This is a response to the Carers Action Plan 2018-2020 published by The Department of Health in June 2018.
The Department of Health and Social Care have launched a cross-government action plan for carers which outlines plans to support carers in England, over the next 2 years. The Carers Action Plan 2018-2020 expands on the National Carers Strategy and sets out 64 actions across services and systems, employment and financial wellbeing, young carers, community and society and research. At tide we welcome this strategy, and especially the reference to carers of people living with dementia. The action plan links to Challenge Dementia 2020 and specifies the need for the NHS to disseminate best practice in identifying and supporting carers of people with dementia, to work in partnership across sectors and to champion stakeholder voice through the Citizens Engagement Panel.
Whilst we celebrate this step, we are acutely aware that caring for someone with dementia can, at times, be challenging, isolating and exhausting and research shows that carers of people living with dementia often face more stress than other carers. This situation is often aggravated by the need to navigate a maze like system of health and social care. There are around 670,000 carers of people living with dementia in the UK. They do a fantastic job, saving the state £11 billion a year, but many say that they do not have the services and support they need. Commissioners should recognise this and commission to meet the needs of carers of people living with dementia.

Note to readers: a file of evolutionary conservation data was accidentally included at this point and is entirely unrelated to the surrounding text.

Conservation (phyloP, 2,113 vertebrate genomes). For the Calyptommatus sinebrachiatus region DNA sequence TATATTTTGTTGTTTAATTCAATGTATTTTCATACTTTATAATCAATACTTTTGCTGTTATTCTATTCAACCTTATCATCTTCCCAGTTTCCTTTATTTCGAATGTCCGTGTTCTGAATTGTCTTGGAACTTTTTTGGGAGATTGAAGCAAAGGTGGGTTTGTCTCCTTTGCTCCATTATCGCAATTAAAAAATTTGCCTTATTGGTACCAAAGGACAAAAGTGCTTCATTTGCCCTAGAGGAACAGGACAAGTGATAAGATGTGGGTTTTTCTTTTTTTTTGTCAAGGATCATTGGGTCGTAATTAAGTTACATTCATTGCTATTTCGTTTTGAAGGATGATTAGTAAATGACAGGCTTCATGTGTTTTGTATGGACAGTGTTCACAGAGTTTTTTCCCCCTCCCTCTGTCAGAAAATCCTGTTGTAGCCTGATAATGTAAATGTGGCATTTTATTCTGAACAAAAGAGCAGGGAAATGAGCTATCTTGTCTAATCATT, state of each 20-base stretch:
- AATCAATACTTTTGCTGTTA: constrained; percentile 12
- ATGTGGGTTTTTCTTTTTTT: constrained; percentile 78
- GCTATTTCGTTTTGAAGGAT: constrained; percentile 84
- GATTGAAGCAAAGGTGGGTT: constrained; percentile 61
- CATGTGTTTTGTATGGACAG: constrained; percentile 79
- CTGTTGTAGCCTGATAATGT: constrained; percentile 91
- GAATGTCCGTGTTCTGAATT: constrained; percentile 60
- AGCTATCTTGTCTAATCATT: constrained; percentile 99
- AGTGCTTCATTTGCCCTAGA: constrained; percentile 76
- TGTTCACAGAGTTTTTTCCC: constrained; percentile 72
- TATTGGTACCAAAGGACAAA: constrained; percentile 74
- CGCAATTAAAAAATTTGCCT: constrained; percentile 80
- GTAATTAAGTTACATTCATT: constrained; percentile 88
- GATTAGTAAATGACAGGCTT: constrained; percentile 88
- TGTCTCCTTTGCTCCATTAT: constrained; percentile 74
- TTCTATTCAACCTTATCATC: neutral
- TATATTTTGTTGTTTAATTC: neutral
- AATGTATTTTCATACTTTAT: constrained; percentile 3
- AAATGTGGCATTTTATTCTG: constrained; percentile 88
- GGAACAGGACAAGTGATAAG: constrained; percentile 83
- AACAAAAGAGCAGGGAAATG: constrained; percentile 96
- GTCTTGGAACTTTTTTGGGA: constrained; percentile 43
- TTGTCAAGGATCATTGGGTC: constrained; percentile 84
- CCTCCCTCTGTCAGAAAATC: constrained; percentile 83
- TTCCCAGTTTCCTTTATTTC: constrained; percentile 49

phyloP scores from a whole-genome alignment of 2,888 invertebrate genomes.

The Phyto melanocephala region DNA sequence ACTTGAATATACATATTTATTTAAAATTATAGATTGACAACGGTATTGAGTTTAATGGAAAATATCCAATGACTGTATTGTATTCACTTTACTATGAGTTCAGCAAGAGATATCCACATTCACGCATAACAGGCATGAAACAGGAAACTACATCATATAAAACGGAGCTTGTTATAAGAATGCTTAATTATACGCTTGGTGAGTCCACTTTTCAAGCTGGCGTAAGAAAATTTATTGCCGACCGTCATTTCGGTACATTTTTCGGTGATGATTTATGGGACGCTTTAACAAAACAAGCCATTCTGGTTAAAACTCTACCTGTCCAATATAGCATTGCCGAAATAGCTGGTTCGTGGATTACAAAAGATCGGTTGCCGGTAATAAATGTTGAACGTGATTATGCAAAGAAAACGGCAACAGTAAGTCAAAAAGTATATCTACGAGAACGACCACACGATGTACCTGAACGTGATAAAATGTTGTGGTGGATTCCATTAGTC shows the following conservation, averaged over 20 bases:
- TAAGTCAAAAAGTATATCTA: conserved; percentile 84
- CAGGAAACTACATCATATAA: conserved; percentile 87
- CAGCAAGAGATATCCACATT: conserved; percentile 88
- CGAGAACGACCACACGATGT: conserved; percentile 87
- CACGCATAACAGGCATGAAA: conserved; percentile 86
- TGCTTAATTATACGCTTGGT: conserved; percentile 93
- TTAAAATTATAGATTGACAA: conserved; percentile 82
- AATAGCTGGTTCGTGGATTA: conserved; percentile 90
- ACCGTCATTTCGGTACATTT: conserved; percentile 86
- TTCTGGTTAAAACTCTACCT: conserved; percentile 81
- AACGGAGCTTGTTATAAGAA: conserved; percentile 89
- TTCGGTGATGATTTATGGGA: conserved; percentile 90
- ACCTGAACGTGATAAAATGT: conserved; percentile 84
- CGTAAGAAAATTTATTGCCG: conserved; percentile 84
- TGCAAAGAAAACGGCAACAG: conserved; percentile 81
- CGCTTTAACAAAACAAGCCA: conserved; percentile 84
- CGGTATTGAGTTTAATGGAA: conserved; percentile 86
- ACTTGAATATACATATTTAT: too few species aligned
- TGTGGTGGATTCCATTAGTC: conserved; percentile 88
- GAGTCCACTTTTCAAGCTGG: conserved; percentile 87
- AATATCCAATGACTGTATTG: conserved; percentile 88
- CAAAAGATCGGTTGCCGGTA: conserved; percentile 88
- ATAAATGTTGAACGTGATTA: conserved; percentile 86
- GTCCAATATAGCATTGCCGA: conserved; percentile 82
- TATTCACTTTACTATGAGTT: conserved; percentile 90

“More work needs to be done to understand what life looks like for all carers and design services to meet this reality. The recommendations outlined in the Carers Action Plan 2018-2020 are general and don’t allow for the fact that often carers from a BAME background only access support and services when already in a crisis point. We need to take time to listen to groups that are seldom heard and often overlooked if we want to commission services that are fully representative.”
Shahid Mohammed, who cared for his mother who was living with vascular dementia, also wishes to highlight how diverse carers of people living with dementia are and stress the need to commission fully representative services.
This action plan is a positive step forward but it is just a start. Much more needs to be done to fully recognise the value and contribution carers of people living with dementia make to society, and there is still work to do to furnish them with the support and services that they need.